I drove up to Flint on Tuesday to see my T., whom I met in Peru a couple of winters ago and who now runs a great little Vietnamese food counter in the Flint Farmer’s Market. I admire T. greatly; he is one of the few people I know who seems to have a total trust in the unknown. When he came back from South America he started a food truck on a whim, and just a few months later he was asked if he wanted a spot in the market. Doors seem to open magically for him; last weekend he was a contestant on a Food Network cooking show, and now local investors are talking to him about opening a restaurant. He mentioned too that the Flint water crisis has led a lot of different groups – media, politicians, volunteers – to converge on the city, and one silver lining is that it’s been a boon for local businesses.
Maybe it was seeing T. again that put me in a reflective mood. That and the sense that, as I wait for another round of feedback on the manuscript, the writing process for this book is drawing to a close. On my drive back I started thinking about old projects and hobbies, particular the ones that I had long abandoned, and I wondered what the difference was between those and the things that I stuck with till the end. I tend to hold follow-through in high esteem, but at the same time I’m wary of tunnel-vision. How best to consolidate the two?
There seems to be a moment toward the end of every process (or stage in a process) when your head comes back up and you see with a sudden clarity the implications of going further, of moving on to the next part, and the work that follows. I can think of two specific projects at my former design studio in New York that we had had ready to go but nixed at the last moment. More recently and personally I stopped kendo a few months ago, and it happened shortly after the sensei gave me the go-ahead to buy the necessary pads to start sparring with the other students. I suddenly saw the path ahead – more and longer practices, yearly exams and tournaments – and I couldn’t see myself walking those steps. What I told myself at the time was that I was in a place in my life where I was trying to shed my armor, not get more of it.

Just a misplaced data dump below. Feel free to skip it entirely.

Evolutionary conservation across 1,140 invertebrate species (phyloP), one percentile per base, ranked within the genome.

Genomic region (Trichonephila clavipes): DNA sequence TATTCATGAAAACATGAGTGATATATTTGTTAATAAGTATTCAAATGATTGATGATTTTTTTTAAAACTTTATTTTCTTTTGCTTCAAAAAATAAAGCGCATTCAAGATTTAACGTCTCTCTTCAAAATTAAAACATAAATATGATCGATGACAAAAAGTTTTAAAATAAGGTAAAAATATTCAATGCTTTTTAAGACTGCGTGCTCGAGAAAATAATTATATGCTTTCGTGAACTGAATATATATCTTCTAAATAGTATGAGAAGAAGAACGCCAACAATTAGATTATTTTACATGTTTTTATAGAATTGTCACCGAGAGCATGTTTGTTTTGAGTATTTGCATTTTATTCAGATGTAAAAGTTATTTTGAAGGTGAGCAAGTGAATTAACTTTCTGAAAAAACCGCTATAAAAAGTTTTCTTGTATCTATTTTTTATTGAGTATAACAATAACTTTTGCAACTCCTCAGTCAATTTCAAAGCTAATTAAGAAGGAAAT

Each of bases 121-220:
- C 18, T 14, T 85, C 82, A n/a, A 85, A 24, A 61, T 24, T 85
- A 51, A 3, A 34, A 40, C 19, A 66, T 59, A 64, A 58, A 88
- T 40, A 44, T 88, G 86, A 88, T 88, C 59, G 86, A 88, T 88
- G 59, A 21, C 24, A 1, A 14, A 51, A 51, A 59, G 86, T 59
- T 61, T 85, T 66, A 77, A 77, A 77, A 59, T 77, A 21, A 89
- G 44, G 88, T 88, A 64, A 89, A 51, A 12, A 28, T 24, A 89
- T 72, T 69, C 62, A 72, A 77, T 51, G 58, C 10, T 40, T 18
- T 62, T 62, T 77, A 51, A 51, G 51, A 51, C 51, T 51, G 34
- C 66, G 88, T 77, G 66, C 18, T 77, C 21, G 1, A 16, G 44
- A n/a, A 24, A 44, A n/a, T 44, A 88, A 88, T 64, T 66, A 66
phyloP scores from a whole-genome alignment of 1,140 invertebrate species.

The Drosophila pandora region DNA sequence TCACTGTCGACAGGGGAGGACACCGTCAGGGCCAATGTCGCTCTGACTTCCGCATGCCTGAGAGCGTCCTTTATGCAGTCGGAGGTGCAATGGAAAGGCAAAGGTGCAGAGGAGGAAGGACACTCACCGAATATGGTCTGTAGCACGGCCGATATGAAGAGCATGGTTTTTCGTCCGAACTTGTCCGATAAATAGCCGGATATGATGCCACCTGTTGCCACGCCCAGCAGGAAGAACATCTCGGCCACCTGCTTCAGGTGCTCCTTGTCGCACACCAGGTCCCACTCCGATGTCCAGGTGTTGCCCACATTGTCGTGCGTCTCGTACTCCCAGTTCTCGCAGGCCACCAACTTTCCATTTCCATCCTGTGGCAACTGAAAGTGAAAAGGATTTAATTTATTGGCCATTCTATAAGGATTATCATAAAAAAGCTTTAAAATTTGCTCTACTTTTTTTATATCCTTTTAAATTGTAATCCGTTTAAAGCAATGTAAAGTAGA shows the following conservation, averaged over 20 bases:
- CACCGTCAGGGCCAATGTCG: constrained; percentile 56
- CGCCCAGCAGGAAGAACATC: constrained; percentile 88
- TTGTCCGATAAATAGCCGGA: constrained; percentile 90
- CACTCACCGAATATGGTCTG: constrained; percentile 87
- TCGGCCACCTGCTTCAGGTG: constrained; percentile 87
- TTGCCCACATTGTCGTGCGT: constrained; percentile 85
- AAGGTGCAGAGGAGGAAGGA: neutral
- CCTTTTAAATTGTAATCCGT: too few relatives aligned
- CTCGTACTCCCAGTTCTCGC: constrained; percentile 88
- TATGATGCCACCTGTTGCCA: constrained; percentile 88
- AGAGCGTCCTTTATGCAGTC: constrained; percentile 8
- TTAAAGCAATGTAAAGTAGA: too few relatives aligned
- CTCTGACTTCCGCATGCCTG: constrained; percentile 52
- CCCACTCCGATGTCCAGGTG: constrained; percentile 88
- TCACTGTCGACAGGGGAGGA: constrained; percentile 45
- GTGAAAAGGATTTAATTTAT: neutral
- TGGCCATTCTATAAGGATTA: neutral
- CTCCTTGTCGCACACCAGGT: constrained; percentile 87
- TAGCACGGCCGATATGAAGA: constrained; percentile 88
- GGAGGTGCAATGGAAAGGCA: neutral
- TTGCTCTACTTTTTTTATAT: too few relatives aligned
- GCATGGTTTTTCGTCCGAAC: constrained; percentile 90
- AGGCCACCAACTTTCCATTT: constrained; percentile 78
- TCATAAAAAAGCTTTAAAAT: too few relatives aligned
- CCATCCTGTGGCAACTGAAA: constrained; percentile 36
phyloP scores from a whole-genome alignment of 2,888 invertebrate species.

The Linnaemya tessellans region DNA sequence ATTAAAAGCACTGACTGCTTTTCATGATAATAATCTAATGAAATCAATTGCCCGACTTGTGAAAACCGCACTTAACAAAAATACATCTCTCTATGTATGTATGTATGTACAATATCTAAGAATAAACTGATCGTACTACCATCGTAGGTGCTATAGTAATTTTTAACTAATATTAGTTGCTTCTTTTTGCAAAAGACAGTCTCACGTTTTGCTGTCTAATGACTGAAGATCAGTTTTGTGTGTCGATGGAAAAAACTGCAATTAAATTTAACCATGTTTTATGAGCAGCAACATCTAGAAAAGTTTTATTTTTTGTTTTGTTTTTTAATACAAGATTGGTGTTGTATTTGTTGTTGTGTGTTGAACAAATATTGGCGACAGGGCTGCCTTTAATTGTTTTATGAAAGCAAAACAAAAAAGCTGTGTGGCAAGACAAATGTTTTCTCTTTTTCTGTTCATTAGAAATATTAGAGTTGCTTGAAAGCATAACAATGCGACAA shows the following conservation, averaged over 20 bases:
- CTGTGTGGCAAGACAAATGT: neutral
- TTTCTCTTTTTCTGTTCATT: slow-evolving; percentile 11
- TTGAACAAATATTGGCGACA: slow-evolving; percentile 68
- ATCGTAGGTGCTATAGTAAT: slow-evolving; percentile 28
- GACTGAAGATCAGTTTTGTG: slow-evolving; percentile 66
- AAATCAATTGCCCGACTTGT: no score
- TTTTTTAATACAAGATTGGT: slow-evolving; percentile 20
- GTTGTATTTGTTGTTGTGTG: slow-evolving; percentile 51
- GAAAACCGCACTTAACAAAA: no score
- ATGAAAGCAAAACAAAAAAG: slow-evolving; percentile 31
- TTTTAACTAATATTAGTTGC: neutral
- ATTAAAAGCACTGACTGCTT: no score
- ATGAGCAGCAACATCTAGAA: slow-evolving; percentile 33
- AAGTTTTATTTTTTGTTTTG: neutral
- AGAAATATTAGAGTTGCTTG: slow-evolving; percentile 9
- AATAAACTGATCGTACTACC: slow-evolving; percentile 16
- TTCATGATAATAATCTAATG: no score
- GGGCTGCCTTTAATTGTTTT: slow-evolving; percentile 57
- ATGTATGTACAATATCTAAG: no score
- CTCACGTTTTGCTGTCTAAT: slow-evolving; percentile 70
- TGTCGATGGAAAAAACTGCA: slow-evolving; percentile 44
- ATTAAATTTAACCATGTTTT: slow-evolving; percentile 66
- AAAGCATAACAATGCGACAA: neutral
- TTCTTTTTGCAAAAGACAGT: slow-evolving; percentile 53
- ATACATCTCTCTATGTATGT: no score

But I wonder about these things. They’re my what-ifs, because they could very easily have happened, and impacted my life greatly as a result. Why didn’t I follow through? How much of it was the fear of letting my life get taken on a trajectory I had not fully anticipated? Or a fear having a part of myself out in the open, susceptible to criticism (or the strikes of a bamboo sword)? How much of it was indeed clear-eyed, and led to freedom from things I was stuck doing for the wrong reasons? How should I approach choices like these in the future?
I don’t think there’s a blanket answer to any of these questions. I don’t think it’s as easy as following your fear, either, because sometimes surface fears hide deeper ones, and they weigh on both sides of the scale. All I can think to do right now is accept the complexity of those cold-footed feelings, and not try to rid myself of any fear or indecisiveness. I can admire follow-through without seeing the willing departure from something as a lack thereof.